As a rule of thumb, you should select the region that’s closest to your users. Once you’ve specified the region, you’ll get asked to create an IAM user.

“Amazon IAM (Identity and Access Management) enables you to manage users and user permissions in AWS. You can learn more about Amazon IAM here.” – Prerequisites

Due to the multiplicity of services made available through your AWS account — some of which can incur unwanted charges to your account if not managed properly — it’s important to create dedicated users with specific permissions so that you only make available the resources that you’ll need. To create a new user you must go to the Access Management section of the IAM Dashboard. There, go to Users and select “Add user”. 

In here you will create a user with AdministratorAccess so that you can provision AWS resources through the CLI. Once the user has been created, simply provide the accessKeyId and the secretAccessKey of the newly created user to the Amplify CLI prompt. Once this is done you’ll be able to set up your app and initialize Amplify.

Initializing Your Backend

Now that the Amplify CLI is configured, you are ready to let Amplify create the required backend services for your app. Depending on which framework you chose, you will need to run some kind of initialization command (i.e. npx create-react-app my-app) to create your app. Once your app is created, you’ll need to navigate to your project’s directory in order to set it up with Amplify. When you run amplify init the CLI will prompt you for some information about your app. The prompts are well documented in the tutorial. My only suggestion is to run your projects build command if you’re unsure what the distribution directory path is (public, build, www, etc.).

After you install the Amplify libraries and copy over the initialization code, every change you make to your backend configuration using the CLI will be reflected in the aws-exports.js file. At this point you’re ready to deploy an API so that you can manipulate data in your application.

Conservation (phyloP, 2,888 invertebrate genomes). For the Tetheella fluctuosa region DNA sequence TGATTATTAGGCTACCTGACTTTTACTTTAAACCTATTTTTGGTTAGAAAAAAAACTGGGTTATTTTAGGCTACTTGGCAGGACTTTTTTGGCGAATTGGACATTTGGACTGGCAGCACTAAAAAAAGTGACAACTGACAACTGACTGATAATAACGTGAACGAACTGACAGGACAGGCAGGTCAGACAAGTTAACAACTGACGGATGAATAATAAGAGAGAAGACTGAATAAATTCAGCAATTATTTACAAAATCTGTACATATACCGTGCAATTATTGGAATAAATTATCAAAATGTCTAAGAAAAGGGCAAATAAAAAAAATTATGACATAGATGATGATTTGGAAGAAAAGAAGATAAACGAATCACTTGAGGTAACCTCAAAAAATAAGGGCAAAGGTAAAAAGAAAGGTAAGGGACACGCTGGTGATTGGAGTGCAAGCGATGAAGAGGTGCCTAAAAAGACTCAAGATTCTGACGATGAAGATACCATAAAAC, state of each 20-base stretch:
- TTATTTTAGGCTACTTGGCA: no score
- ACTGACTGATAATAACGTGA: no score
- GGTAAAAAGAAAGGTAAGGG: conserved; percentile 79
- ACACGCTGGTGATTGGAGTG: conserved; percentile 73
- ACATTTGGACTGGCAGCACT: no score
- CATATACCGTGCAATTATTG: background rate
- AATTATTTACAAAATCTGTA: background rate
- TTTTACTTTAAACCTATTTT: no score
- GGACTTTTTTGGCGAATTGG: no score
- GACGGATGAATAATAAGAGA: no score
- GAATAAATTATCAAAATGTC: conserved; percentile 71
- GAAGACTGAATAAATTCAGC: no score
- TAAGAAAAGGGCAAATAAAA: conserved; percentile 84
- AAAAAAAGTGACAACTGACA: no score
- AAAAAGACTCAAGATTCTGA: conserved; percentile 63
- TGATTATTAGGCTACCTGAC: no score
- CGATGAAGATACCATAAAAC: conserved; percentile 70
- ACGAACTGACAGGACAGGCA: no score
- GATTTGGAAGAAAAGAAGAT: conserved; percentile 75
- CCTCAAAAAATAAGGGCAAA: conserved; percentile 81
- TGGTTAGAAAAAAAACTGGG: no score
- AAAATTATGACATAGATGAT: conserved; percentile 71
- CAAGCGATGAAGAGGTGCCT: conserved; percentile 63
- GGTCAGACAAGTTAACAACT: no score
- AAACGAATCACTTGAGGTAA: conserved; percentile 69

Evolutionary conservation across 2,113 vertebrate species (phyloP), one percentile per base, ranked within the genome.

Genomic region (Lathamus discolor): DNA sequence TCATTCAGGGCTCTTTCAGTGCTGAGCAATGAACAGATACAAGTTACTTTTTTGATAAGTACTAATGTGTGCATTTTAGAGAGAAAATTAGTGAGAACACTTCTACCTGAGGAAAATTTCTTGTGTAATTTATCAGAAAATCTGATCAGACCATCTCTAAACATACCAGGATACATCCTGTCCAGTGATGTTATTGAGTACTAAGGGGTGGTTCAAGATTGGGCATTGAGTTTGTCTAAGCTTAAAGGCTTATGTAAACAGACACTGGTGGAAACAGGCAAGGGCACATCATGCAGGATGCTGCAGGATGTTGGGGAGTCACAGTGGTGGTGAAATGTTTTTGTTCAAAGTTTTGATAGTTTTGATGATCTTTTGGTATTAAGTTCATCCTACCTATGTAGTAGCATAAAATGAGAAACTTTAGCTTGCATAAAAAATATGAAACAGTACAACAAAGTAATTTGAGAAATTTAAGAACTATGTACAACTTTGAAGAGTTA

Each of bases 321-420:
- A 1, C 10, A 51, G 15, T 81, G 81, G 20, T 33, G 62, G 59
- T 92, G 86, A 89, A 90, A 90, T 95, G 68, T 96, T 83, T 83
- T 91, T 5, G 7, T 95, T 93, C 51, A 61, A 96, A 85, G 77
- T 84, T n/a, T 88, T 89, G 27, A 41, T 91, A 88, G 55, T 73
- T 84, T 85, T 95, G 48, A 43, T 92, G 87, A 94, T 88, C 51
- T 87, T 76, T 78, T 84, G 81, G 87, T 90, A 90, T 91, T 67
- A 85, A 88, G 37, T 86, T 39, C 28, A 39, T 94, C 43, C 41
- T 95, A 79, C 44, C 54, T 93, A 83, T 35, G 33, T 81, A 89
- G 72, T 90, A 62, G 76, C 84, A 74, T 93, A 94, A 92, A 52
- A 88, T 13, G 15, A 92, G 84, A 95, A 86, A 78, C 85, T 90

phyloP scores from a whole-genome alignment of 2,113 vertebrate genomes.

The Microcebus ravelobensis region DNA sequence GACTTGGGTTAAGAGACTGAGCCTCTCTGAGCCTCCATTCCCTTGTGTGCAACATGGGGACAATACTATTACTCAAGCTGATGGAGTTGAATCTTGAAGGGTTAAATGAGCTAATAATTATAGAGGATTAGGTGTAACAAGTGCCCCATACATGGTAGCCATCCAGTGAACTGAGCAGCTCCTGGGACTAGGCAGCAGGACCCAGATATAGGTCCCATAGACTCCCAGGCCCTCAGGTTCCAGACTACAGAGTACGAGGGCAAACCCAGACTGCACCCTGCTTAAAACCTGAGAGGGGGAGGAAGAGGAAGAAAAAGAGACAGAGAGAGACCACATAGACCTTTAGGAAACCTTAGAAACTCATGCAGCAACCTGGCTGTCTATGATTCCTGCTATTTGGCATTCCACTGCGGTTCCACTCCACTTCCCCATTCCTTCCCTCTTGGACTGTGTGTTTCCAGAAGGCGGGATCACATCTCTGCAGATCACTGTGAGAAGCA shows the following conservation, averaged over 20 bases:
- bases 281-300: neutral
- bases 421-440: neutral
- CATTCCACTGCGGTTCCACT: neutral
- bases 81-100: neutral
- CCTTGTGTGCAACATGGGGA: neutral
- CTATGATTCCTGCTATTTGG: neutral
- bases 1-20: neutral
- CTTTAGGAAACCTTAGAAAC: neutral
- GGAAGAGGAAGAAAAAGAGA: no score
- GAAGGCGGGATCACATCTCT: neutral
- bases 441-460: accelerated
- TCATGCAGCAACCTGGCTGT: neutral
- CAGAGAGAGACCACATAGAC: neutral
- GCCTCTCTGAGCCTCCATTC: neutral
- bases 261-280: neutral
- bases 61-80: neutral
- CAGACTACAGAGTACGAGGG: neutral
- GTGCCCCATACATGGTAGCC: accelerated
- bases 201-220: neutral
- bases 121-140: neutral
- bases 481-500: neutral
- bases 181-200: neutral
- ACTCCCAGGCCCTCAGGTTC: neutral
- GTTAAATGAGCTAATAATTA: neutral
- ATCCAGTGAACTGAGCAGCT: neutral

Here you have two choices for the API you’re about to create: REST and GraphQl. If you want to get into GraphQl I recommend doing it through the CLI because not only will it generate all the code you need to start interacting with your API locally, but it will also populate the backend with the shape of your data so that you can make CRUD (create, read, update, delete) and list operations. 

Adding Authentication

Amplify uses Amazon Cognito as the main authentication provider. Aside from the benefits that you might expect from a fully-managed serverless authentication provider, one of the benefits of authentication with Amplify is that it comes with pre-built UI components that can handle multiple authentication flows such as signUp, signIn, forgotPassword, etc. Often developers have to spend time re-creating these flows and they end up becoming boilerplate. However, you always have the option to manually interact with the Authentication APIs.

Conclusion

After going through the tutorial,  I hope that you started to feel comfortable working with AWS. One of the most common complaints from developers is that the number of options available make it hard to understand what exactly it is that you need, especially when a lot of the features look similar. One of the reasons Amplify was created was to address this complaint. Take Authentication for example. While you followed the tutorial you probably wouldn’t have known that you needed Amazon Cognito to manage your user base until I mentioned it. With Amplify, you don’t need to know what AWS services you need because it’s already figured out for you. Ultimately, you were able to add one of the most fundamental features to an app you just created. And just like how you implemented Authentication, you can easily add File Storage, Notifications, Analytics, and many more features with a single CLI command! Now that you’re more comfortable with multiple Serverless solutions, you’ll be able to focus more on the frontend of your applications and provide a greater user experience.

Check out our guide to how to configure Google Play Services with your application: